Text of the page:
Risk Theory & Credibility Research Paper Starter

Risk Theory & Credibility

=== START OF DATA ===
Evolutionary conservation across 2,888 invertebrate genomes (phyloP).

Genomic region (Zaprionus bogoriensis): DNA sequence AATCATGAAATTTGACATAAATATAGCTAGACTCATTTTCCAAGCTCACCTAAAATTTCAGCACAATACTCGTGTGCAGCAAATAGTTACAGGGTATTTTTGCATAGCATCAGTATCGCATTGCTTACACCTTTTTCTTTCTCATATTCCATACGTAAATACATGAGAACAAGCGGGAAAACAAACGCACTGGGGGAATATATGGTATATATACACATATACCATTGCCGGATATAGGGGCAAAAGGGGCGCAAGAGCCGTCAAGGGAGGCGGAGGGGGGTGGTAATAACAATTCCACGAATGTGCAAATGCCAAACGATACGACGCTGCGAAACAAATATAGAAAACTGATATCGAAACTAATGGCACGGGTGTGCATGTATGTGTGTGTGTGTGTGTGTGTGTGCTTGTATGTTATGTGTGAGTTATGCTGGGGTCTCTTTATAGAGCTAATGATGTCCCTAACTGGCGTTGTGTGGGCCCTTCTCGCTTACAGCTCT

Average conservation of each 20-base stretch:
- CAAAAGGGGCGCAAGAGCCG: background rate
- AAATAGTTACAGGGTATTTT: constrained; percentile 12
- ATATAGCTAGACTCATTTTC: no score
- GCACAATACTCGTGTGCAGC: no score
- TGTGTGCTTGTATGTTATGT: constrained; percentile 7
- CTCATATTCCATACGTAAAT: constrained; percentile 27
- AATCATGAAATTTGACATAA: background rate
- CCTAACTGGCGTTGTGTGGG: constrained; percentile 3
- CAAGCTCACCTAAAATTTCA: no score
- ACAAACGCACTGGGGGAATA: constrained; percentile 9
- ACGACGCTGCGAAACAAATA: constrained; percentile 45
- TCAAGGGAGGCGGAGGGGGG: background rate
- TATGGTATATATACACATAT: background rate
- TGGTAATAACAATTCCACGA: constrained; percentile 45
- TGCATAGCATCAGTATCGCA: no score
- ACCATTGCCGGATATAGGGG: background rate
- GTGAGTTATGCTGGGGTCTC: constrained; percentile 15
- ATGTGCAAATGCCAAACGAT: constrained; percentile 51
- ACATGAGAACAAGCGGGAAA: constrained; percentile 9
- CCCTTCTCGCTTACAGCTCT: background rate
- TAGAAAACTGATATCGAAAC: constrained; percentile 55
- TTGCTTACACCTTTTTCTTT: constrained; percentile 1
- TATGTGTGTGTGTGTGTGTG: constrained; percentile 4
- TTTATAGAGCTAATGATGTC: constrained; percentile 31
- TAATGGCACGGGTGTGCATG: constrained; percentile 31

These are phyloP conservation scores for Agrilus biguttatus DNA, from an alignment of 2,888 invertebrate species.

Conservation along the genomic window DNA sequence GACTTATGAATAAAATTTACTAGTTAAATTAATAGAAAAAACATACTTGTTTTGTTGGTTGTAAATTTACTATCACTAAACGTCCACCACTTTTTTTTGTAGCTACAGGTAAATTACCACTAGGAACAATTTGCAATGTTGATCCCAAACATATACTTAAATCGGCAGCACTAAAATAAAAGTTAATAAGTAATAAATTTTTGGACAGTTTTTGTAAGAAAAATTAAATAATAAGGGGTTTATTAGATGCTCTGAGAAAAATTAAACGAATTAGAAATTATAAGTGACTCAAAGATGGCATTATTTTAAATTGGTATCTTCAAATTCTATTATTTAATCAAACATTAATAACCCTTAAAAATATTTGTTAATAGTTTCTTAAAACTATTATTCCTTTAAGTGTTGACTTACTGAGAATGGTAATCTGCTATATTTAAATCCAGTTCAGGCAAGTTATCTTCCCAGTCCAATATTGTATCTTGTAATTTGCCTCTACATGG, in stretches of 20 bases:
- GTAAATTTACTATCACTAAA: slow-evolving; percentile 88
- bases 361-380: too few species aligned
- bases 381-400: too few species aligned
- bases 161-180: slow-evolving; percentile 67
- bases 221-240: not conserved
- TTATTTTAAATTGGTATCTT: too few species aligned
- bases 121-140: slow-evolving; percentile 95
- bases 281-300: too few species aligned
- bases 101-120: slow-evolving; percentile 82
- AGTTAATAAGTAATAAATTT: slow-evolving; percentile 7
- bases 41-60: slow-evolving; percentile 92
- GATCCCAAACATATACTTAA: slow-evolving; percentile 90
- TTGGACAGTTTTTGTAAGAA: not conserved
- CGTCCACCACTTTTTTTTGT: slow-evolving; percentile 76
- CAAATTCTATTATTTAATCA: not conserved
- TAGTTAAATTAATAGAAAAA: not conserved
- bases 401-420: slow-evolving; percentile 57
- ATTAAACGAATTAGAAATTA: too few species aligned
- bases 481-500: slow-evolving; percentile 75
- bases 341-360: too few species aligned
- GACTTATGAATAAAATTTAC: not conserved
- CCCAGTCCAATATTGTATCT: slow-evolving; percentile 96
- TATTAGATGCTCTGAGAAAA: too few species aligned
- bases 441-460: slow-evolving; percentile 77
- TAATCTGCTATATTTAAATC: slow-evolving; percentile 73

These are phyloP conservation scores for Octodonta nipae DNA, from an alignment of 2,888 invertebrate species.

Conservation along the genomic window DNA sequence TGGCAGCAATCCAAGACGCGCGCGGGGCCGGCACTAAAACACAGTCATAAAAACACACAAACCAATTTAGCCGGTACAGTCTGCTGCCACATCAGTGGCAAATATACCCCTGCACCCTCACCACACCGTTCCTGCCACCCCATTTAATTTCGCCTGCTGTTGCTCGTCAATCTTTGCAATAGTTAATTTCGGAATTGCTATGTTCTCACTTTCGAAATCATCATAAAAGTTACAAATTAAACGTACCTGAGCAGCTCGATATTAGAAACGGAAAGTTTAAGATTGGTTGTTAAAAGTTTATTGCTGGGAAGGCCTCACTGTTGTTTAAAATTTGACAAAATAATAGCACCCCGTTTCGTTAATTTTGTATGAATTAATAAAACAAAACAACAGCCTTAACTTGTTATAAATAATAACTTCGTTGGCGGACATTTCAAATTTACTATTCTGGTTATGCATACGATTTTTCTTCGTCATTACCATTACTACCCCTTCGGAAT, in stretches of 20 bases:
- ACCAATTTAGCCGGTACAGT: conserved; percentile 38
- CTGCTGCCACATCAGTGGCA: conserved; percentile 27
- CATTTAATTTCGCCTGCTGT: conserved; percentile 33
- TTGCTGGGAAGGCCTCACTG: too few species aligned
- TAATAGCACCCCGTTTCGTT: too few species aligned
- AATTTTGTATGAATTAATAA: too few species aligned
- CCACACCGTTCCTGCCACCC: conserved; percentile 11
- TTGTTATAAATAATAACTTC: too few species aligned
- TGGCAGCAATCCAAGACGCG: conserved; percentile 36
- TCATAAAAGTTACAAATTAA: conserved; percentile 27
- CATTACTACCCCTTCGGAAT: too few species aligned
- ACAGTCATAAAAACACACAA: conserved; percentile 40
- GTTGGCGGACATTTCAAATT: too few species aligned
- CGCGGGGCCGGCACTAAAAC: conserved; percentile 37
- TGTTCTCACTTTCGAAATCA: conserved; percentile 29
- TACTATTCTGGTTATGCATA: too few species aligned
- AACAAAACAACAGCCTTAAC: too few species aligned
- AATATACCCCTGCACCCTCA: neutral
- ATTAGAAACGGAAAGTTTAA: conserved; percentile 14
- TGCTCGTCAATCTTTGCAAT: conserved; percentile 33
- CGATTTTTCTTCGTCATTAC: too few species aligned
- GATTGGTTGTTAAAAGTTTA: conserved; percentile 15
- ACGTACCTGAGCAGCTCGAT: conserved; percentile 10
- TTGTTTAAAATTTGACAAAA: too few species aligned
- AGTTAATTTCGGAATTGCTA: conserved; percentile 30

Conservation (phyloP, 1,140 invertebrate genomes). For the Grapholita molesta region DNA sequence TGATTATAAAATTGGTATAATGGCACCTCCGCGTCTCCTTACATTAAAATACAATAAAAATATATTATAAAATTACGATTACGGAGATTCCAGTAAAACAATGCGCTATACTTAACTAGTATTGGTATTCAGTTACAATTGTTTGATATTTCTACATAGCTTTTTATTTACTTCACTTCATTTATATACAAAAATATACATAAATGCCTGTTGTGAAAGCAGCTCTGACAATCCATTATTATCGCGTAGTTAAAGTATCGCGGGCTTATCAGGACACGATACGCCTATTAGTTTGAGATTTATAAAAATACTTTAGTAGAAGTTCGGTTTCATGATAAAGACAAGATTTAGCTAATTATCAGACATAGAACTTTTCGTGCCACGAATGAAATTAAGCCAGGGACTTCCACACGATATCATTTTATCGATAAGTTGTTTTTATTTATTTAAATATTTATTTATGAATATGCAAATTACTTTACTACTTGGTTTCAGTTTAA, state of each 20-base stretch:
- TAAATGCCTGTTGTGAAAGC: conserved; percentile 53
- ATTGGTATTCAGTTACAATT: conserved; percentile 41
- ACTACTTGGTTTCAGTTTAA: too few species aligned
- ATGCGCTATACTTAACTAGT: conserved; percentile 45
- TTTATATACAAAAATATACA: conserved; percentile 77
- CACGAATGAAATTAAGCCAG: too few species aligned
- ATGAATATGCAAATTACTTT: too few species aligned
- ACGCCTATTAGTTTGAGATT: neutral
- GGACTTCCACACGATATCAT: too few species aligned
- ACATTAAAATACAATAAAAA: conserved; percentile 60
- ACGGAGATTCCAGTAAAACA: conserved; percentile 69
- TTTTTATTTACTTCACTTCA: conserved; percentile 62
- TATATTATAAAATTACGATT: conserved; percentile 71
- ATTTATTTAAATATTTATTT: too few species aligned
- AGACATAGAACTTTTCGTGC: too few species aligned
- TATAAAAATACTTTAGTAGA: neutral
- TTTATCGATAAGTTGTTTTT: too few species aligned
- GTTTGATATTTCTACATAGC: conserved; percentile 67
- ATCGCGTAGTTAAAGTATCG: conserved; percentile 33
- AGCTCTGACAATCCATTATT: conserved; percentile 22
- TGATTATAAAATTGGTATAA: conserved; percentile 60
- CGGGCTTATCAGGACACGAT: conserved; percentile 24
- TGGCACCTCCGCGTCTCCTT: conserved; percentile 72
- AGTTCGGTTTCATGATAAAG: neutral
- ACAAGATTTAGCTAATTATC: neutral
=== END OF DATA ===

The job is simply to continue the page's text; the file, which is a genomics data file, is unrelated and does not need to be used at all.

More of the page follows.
Risk theory and credibility can most easily be understood by breaking the topic down into two components: Risk theory and credibility theory. Both topics are theories studied by actuaries and insurers; risk theory deals with the financial impact of risk on an insurer's overall insurance portfolios (product offerings). Credibility theory was originally developed as a means of determining insurance rates as they related to the risks associated with the groups being insured. In today's complex insurance industry, risk theory and credibility encompass similar concepts, but in many cases the terminology associated with risk assignment and premium calculations has changed. Many newer terms associated with risk and credibility are introduced and defined in this essay. Actuaries have sophisticated databases of information about policy holders and groups that were only dreamed about when risk theory was in its infancy. In addition to vast data repositories of information and criteria about groups, actuaries also employ sophisticated computer formulas and models to calculate risk with ever increasing accuracy. Rate making is the common term for calculating the price of an insurance premium for a particular group (and its associated risk). The ability to calculate insurance premiums that are adequate, reasonable and fair encompasses many factors. These factors include: Calculating appropriate risk for the insured, keeping rates competitive and ensuring availability of insurance coverage (non-discrimination against groups). Other factors include reliance by insurers on sophisticated risk models that are able to predict catastrophic risk without having access to years of historical data that is typically used in traditional predictive analysis. Insurance companies are also being required to have on hand adequate financial reserves to be able to cover catastrophic losses. Insurance companies can bolster capital reserves by buying reinsurance or financing risk through investment vehicles such as catastrophic bonds. If insurance companies are not able to secure adequate capital reserves to cover large risks, they may be forced to drop out of some insurance markets-leaving policy holders with fewer or no options for insurance coverage.